Pediatric ACO cuts hospital costs for chronically ill kids

Accountable care organizations (ACOs), like R-rated movies and taverns, seem to be mostly havens for adults. But how do ACOs for pediatric patients fare financially?

That question was asked by Children's Hospitals and Clinics of Minnesota, which examined an ACO that the provider had set up specifically to address the treatment of children enrolled in Medicaid who were suffering from chronic conditions. Altogether, researchers examined the records of 28,794 separate patients treated between September 2013 and May 2015.

Their study, published in JAMA Pediatrics, resulted in a more than 40 percent decrease in inpatient days over the two-year study period. However, there was also a 23.3 percent increase in visits to physician offices, a 5.8 percent increase in emergency room visits, and a 15.3 percent increase in the use of prescription drugs.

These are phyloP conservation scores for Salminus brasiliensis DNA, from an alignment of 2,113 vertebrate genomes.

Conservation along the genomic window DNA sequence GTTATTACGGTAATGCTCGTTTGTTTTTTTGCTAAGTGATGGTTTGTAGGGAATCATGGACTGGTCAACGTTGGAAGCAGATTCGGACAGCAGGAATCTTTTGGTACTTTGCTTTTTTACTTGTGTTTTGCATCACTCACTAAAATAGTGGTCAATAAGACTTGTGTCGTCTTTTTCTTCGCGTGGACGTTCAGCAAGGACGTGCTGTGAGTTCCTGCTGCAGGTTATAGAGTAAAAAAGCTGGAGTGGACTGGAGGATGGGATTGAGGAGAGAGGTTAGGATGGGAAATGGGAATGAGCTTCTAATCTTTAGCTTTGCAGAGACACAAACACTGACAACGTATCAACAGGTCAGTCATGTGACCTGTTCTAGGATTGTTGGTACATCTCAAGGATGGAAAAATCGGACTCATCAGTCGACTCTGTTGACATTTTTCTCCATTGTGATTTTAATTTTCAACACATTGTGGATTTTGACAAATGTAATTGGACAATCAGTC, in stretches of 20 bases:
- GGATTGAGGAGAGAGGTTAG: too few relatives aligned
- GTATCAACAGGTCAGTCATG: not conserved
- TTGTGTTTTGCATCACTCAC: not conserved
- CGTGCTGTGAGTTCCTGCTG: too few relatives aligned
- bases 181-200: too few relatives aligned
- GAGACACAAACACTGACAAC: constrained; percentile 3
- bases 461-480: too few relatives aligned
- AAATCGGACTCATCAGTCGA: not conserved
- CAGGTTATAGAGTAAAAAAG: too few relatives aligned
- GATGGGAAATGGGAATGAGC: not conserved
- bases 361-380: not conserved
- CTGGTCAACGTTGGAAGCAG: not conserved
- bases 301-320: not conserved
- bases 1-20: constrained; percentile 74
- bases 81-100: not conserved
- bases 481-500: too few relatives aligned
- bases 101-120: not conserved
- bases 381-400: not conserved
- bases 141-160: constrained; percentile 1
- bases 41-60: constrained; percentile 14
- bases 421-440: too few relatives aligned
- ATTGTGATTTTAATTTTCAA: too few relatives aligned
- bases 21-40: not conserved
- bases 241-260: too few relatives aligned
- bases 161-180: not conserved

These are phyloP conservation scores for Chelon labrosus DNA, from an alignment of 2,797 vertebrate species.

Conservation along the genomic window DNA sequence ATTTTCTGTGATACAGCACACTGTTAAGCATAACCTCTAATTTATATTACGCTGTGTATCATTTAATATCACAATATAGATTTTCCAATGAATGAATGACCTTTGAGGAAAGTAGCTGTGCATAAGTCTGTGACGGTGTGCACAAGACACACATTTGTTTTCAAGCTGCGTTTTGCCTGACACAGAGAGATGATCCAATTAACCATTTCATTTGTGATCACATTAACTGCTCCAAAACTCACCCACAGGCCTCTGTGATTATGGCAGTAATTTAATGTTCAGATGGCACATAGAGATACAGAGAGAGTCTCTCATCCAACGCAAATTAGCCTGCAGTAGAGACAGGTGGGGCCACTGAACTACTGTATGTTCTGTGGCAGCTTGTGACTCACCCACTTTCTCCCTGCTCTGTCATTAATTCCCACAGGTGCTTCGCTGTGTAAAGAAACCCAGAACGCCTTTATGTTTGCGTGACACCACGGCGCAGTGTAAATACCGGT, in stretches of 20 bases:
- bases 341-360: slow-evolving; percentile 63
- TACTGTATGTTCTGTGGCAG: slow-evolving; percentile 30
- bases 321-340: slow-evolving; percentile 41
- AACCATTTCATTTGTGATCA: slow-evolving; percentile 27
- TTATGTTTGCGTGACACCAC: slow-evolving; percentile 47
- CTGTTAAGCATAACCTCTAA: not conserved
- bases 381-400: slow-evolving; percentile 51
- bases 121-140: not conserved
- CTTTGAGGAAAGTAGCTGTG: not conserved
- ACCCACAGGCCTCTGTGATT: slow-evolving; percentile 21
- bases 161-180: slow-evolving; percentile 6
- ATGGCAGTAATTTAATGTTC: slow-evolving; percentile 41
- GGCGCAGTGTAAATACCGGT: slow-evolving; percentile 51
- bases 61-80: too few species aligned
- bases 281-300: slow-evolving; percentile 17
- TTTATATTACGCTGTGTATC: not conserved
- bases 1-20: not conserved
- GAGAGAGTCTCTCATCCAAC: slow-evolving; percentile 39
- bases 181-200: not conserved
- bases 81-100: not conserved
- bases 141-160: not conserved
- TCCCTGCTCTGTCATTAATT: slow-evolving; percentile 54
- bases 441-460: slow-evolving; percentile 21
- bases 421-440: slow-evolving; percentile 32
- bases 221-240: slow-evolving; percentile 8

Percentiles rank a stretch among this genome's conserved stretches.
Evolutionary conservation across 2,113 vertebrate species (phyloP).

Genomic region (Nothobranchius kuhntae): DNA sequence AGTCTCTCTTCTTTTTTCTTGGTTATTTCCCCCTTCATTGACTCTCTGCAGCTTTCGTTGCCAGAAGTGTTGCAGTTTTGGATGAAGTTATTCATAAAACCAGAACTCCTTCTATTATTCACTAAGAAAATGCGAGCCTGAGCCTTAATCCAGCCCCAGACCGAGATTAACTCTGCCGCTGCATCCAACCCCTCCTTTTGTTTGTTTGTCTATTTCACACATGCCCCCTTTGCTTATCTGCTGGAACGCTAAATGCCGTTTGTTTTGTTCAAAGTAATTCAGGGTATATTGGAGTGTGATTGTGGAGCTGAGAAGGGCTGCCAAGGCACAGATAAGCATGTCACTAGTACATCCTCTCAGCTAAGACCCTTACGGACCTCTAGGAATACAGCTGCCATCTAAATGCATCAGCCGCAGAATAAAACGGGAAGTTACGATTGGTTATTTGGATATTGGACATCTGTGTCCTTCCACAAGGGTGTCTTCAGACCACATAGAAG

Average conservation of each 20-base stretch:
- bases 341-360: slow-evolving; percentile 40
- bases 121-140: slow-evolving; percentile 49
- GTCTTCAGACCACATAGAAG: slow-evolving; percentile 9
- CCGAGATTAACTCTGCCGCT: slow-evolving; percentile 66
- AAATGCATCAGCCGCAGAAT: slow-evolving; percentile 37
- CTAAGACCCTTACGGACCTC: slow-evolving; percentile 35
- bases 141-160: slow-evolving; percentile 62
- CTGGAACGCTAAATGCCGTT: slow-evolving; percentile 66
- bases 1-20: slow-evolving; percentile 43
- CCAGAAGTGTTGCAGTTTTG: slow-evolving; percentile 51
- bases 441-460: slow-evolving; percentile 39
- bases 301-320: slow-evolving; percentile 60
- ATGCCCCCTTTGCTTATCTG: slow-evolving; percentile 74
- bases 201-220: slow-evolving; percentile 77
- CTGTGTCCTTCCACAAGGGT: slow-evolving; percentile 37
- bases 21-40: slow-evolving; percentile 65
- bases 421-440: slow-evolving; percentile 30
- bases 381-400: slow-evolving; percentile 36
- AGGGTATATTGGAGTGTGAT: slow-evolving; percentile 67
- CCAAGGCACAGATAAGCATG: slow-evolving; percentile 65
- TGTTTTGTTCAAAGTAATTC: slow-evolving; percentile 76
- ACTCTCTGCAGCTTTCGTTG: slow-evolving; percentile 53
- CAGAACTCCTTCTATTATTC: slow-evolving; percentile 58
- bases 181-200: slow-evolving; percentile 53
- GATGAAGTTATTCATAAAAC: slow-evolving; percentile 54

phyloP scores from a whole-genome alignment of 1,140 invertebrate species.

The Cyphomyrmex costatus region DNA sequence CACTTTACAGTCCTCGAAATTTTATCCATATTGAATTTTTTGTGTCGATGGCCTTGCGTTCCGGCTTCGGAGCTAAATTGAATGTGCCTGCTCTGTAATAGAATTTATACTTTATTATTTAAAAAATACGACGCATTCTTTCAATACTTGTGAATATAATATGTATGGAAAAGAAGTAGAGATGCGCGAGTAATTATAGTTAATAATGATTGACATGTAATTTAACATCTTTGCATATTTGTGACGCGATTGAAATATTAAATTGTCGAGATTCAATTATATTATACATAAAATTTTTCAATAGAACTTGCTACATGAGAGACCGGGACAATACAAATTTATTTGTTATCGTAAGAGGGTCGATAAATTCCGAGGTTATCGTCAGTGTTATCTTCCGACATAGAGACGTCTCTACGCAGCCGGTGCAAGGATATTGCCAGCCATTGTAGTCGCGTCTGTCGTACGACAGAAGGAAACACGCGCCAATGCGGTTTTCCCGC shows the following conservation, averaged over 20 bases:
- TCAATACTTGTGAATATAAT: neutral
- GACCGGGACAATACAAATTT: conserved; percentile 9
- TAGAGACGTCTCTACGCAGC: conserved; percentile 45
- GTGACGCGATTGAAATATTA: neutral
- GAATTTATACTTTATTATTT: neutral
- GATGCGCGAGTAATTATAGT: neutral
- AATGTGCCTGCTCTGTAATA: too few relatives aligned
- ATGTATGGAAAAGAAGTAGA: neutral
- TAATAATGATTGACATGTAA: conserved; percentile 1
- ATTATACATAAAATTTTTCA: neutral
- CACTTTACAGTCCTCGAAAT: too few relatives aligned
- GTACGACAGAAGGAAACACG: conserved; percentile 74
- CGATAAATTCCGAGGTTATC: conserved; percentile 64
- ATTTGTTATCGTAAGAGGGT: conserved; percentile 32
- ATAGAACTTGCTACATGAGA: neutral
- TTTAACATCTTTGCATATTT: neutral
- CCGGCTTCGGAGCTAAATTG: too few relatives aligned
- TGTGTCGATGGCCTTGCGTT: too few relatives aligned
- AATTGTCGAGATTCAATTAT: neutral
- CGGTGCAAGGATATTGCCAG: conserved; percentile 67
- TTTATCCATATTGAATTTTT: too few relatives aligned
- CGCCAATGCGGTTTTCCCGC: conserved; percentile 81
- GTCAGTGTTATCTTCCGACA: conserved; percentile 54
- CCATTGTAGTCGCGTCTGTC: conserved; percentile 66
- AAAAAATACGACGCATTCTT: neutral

But overall, hospital costs decreased for this population by a total of 15.7 percent.

Pediatric providers often collaborate on issues such as patient safety and the avoidance of hospital-acquired infections, as was the case with a group of children's hospitals in Ohio. But there has been scant attention paid to pediatric patients being treated in ACOs. Moreover, only in 2015 was a standardized tool developed to capture patient satisfaction data as it relates to children's hospitals and other pediatric facilities.

Only one other ACO devoted to pediatric patients, Partners for Kids, has published any recent data correlating its services with lower costs.

"Our findings suggest significant and durable inpatient healthcare resource use and cost reductions associated with longer attribution to the ACO, where attribution is a proxy for exposure to consistent primary care within the ACO," the authors wrote.

To learn more:
- read the JAMA Pediatrics abstract

 
 

 

 

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